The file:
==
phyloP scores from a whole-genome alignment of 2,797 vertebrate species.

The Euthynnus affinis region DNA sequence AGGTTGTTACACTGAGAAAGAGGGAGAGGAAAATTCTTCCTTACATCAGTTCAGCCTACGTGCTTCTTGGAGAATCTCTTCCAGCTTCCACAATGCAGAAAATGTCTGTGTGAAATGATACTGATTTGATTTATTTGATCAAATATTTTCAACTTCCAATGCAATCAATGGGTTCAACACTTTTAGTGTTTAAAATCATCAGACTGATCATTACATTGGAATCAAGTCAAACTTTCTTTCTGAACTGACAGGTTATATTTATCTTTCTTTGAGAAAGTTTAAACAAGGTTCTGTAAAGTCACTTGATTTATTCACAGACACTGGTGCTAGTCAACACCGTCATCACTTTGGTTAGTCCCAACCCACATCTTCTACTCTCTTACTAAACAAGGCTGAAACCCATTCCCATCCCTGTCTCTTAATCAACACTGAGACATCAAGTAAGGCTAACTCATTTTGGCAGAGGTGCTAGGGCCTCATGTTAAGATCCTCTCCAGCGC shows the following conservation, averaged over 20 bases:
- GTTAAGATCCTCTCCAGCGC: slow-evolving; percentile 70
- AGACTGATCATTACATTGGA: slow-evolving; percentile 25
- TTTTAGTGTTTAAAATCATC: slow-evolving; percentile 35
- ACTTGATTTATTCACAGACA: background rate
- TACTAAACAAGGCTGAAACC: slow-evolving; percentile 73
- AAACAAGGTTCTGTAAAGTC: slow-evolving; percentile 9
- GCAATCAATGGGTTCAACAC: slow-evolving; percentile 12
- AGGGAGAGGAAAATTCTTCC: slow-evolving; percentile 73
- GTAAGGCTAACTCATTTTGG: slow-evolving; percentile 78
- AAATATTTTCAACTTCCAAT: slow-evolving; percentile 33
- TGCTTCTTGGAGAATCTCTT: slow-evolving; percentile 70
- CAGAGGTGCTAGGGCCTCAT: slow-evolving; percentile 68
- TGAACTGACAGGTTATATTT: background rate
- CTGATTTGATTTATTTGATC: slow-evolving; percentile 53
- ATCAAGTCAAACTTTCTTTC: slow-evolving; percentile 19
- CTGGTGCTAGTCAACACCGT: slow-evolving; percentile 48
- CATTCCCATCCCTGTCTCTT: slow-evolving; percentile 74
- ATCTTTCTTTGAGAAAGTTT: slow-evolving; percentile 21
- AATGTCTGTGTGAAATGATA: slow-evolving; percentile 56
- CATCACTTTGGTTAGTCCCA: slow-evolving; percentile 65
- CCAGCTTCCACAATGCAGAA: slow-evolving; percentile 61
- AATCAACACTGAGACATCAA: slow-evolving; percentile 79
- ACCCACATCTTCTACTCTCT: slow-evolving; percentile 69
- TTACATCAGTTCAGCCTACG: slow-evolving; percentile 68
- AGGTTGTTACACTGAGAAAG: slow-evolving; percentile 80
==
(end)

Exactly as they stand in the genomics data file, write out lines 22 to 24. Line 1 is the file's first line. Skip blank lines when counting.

- CATCACTTTGGTTAGTCCCA: slow-evolving; percentile 65
- CCAGCTTCCACAATGCAGAA: slow-evolving; percentile 61
- AATCAACACTGAGACATCAA: slow-evolving; percentile 79